2. You’ve managed to sum up exactly why I no longer want to work in the journalism industry as I did a few years ago. The main reason for me is body shaming- I’m just not ok with making someone feel like that!

    Liked by 1 person

  3. Journalism does sound awfully interesting, but I’ve chosen to opt for English in Uni instead because journalists can often cross the ethical line. I find it terrible that some people are so desperate to get stories, whether it be pressure from their firm or simply because they want to move up in the world, that they take advantage of and emotionally harm those who they want the story from. I’ve seen a couple of ‘behind the scenes’ of big stories, and it looks utterly overwhelming. I would be cowering even if something terrible hadn’t happened to me, so I can only imagine how the ‘stars’ of the stories must feel.

    On the change aspect: I do agree that people will probably get fired if they refuse to word articles in the way that they are required to do, or at least get the story passed to someone else. In order to stick up to people in that aspect, you do need to be financially and job secure otherwise you might be risking your own livelihood.

    Liked by 1 person

  4. I’m about to go into my third year of studying journalism, so this was really interesting to read! I definitely understand your feelings on all of this, thankfully my school actually spends a lot of time on things like racial profiling, so we’re not being trained to write like that at all, same with things like body shaming. When I read your experiences I’m very thankful that my school doesn’t do that.

    I definitely still want to work in journalism, because I want to make a difference and I feel like I can as a journalist, but I will make sure that I’ll work for the right medium who won’t make me mention someone’s skin colour or religion when that has nothing to do with it or body shame.

    I hope you’ll find a great job that you’ll be happy with! 🙂

    Liked by 1 person

  5. I knew journalists had it rough. Didn’t know how rough, but I see now. I’m a rebel by heart; won’t ever change. I can’t work for anyone that’ll tell me what to do and it’s not with what I believe to be good intentions. I feel for journalists. Seems like there’s not much freedom to be you unless you make it that way somehow. You seem like you’ll be fine though, like you can find a respectable way to voice your true thoughts. Who knows what the future holds.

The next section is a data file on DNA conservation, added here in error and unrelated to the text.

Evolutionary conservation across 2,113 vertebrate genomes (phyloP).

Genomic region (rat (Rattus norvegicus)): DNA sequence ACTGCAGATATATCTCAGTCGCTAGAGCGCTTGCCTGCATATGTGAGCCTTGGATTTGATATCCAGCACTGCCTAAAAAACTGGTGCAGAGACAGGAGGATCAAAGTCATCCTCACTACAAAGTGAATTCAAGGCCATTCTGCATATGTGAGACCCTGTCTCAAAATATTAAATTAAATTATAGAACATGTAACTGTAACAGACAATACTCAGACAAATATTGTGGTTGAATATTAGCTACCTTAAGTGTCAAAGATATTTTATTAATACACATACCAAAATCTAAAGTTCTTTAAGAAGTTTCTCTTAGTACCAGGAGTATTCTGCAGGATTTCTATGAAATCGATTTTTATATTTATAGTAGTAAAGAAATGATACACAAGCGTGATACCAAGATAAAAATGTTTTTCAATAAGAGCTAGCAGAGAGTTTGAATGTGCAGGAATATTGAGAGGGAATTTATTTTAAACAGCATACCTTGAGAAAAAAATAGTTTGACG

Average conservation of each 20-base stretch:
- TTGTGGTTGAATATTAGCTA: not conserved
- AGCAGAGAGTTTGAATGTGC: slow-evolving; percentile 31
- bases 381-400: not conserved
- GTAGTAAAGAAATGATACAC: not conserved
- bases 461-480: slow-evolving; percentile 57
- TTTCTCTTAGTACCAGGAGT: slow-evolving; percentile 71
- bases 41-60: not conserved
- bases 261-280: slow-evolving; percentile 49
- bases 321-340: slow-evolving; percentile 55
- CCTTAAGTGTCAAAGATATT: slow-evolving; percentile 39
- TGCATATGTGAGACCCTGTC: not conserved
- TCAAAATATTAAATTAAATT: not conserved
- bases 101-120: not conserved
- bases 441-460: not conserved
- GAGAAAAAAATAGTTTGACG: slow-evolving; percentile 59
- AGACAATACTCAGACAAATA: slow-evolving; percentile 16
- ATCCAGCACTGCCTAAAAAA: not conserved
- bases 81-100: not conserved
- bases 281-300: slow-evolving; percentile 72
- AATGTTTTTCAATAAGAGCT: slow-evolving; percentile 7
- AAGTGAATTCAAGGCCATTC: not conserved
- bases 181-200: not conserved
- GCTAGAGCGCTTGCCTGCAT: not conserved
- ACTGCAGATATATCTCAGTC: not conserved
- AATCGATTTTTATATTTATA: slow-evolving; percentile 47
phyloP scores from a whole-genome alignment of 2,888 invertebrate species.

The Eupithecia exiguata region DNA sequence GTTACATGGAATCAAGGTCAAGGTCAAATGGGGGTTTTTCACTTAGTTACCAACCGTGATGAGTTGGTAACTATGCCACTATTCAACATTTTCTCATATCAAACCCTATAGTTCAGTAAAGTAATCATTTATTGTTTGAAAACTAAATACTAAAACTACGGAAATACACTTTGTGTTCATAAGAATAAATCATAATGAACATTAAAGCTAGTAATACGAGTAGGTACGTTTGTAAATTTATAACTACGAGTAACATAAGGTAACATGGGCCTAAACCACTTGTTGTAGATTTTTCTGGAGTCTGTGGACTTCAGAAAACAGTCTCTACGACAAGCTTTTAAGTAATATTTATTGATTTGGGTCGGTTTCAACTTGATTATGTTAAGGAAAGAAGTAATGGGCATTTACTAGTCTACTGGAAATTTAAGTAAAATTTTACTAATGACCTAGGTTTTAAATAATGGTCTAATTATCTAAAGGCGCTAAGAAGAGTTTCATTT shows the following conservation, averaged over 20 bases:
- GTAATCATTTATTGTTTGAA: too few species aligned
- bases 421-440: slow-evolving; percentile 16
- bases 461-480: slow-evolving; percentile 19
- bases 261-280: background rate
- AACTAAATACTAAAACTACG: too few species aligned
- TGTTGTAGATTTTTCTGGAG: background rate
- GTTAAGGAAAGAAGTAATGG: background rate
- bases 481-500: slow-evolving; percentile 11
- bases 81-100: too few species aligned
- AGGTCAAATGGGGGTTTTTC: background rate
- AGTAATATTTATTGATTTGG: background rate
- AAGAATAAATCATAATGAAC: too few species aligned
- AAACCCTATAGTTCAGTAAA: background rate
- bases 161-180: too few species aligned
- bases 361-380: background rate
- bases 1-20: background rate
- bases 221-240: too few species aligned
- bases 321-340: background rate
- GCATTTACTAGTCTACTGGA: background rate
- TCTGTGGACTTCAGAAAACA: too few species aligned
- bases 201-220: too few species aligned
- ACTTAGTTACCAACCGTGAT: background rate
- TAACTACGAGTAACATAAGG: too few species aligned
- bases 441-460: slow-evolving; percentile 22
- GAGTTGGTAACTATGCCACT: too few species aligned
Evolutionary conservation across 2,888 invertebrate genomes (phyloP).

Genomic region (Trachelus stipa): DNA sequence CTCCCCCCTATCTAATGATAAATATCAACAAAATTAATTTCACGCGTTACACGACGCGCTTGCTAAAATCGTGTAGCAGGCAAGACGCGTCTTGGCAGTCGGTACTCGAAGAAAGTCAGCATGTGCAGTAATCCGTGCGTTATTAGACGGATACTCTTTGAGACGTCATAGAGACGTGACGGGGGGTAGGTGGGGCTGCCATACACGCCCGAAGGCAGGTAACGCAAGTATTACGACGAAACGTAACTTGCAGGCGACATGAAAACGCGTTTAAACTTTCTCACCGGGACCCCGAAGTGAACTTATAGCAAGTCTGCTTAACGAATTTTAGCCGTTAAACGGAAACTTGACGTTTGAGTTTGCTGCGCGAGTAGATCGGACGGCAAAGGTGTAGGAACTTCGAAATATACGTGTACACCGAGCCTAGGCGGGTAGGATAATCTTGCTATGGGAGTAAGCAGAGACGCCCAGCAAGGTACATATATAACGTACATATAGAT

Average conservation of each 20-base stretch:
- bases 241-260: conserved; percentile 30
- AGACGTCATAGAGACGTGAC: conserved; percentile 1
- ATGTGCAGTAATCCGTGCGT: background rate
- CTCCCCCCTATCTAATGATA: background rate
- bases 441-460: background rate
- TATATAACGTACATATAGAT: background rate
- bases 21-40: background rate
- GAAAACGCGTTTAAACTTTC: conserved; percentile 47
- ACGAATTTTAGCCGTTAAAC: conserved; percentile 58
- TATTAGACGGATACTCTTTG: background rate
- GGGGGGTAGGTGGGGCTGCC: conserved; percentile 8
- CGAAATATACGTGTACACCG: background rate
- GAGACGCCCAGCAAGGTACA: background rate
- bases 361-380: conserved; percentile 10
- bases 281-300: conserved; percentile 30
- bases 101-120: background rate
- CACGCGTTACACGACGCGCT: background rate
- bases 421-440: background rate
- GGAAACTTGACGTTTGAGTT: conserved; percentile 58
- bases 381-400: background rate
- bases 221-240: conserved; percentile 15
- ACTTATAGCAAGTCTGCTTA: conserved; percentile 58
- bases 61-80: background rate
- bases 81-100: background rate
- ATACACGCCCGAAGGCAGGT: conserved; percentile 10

Liked by 1 person

    1. Thank you!
      Yeah it’s pretty rough when the people paying you are against you – I do feel sorry for those journalists who just have to stick with it to get by!

      Like

  6. I’ve always been interested in journalism as I like to follow current events and I love writing, but this post definitely gives an interesting perspective on things I hadn’t considered before. I definitely don’t want to rule it out as a career, but I agree – I don’t think I could write about something that I wasn’t comfortable with morally.

    Liked by 1 person

    1. If you’re genuinely interested in it then stick to it! I’m not saying it’s all bad, I just went of it myself. Hopefully it’ll become less common for journalists to simply be told what to write no matter their own thoughts 🙂

      Liked by 1 person

  7. my girl I am a journalist in Colombia (I graduate in december) but I TOTALLY AM WITH YOU! I hate the intrusive journalism. I am a person more than a journalist, I really hate it. I did most of my works with books and literature and tv and movies (things that I love) but I don’t want to work in a journalistic company too (I got a crisis when i was in the second year and wanted to quit but I finally stayed).

    Thanks for this

    Liked by 2 people

  8. Totally agree with what you said. Unless you’re working for a company that values your opinions and let’s you speak your mind, you’re bound to have to write something you don’t agree with. And I don’t think I could live with that. I understand that we have to make the changes, but it isn’t that easy. It takes a lot of courage and a huge amount of risk too

    Liked by 2 people

    1. Definitely! And when media wants/needs to mass produce, more often than not they can’t really handle any delays so if one of their writers is speaking out against it, they’re most likely going to be sacked and replaced by someone who won’t!

      Liked by 1 person

  9. I had a course on magazine publishing, and I totally get what you’re saying. A lot of journalism is really about selling people something, even if it’s not technically a product. (And often it is.) There’s also the schedule, especially if you’re working at a news magazine/site/paper. You would a lot to make sure everything is done quickly and one time.

    Liked by 1 person

  10. Interesting perspective. I, too, studied journalism. I completely agree with your point on how the whole industry is consumed by ads and “breaking” the story first. Cultural documentaries and investigative journalism is what I consider journalism. I hate the whole anchor thing but I like the movie Anchorman. 🙂

    Liked by 1 person

    1. The documentary type seems so much more interesting to me anyway! Like the level of research dedicated to it is fascinating, rather than just people trying to break stories with any possible information they have at the time

      Liked by 1 person

  11. Well said. Being a journalism student I agree. It frightens me that I have to conform to hold a job. I am going to try and stay true to my ethics. By reading your post, it delights me that I am not alone in these thoughts.
    Thank you.

    Liked by 1 person